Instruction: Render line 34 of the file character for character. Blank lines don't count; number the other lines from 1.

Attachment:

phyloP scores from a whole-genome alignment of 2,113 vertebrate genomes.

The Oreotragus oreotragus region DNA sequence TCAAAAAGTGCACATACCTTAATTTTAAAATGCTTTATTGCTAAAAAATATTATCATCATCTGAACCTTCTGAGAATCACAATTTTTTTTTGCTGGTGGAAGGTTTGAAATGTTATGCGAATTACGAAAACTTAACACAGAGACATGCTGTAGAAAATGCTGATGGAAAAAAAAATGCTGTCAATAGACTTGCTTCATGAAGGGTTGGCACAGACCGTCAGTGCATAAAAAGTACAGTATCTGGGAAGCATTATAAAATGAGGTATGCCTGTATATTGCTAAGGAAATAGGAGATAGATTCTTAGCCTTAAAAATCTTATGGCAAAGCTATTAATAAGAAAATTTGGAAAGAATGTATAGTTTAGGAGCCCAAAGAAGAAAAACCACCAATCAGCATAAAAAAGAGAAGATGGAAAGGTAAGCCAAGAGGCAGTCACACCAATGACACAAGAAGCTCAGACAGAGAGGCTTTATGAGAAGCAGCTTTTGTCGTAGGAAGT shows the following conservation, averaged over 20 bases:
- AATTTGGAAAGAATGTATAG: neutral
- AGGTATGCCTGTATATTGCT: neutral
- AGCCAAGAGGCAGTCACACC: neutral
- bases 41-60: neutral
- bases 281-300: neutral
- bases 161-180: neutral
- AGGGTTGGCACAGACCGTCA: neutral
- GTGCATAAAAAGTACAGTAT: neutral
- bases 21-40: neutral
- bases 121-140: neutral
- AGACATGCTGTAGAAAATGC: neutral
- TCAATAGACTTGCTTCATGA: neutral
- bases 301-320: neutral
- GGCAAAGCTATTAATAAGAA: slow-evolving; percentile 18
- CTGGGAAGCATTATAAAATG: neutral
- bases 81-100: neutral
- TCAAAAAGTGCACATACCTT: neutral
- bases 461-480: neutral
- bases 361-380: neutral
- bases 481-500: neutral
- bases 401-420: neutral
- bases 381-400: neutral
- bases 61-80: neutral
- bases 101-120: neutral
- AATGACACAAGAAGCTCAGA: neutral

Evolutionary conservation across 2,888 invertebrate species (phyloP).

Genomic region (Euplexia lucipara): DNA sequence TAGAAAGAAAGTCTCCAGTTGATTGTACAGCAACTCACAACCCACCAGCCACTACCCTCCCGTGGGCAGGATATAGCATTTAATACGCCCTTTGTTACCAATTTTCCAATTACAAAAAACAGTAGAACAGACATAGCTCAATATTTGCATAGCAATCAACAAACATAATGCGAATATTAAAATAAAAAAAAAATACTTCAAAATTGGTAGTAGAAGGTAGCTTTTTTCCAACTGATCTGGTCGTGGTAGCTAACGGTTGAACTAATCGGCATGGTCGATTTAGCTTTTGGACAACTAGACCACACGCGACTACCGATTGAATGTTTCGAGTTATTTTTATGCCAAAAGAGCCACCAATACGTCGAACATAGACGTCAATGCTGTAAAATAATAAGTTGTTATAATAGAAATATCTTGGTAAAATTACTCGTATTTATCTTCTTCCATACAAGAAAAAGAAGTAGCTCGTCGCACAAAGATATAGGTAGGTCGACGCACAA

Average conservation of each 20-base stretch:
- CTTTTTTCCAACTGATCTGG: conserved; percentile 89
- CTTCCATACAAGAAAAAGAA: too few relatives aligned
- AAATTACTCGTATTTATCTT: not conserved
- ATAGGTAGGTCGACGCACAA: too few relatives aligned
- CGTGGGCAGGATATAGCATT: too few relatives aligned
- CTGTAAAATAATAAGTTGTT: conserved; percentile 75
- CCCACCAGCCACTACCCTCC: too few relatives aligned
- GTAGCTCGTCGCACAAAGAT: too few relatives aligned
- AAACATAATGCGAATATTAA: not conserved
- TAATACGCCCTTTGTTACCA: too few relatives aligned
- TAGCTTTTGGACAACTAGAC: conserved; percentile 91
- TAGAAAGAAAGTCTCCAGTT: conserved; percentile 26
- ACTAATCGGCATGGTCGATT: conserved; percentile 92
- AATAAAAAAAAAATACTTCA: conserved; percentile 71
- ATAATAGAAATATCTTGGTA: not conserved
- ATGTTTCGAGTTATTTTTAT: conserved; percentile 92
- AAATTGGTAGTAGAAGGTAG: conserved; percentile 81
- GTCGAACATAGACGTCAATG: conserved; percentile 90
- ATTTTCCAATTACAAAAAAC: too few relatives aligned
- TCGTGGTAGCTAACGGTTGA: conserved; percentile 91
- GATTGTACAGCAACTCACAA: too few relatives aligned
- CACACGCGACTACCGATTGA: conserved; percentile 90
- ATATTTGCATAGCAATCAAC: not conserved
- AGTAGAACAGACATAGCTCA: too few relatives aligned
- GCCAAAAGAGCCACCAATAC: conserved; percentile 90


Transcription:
- ATAGGTAGGTCGACGCACAA: too few relatives aligned